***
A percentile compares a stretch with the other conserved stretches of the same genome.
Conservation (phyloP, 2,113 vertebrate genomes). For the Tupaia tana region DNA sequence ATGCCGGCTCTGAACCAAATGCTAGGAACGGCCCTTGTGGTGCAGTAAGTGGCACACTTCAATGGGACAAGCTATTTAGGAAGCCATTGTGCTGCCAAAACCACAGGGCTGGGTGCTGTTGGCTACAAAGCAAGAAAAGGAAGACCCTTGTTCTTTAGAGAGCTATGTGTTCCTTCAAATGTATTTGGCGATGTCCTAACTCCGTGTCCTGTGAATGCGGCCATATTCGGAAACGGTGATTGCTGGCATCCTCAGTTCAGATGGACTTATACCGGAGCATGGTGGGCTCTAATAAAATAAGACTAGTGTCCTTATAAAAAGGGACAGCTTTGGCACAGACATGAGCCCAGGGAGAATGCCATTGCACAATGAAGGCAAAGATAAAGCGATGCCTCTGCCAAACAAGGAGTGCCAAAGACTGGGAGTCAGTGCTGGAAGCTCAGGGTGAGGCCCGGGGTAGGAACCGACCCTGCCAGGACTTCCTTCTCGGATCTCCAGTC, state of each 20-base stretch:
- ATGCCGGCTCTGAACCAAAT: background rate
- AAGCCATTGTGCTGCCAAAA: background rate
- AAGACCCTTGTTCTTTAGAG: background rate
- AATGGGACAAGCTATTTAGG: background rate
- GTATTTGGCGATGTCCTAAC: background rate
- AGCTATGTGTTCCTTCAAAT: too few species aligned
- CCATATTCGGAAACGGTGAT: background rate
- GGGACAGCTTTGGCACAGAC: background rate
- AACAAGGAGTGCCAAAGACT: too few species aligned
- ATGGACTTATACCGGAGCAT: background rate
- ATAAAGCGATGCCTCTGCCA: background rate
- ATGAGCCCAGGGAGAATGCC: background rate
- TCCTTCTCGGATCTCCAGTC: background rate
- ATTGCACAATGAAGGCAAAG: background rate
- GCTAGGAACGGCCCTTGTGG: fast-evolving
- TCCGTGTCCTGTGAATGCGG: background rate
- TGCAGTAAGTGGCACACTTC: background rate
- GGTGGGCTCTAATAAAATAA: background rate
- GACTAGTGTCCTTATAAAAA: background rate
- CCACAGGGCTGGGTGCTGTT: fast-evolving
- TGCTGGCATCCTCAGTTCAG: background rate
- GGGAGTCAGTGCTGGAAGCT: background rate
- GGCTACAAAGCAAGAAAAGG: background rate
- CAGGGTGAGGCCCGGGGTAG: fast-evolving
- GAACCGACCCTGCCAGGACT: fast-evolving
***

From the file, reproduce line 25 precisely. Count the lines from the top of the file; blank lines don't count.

- GGCTACAAAGCAAGAAAAGG: background rate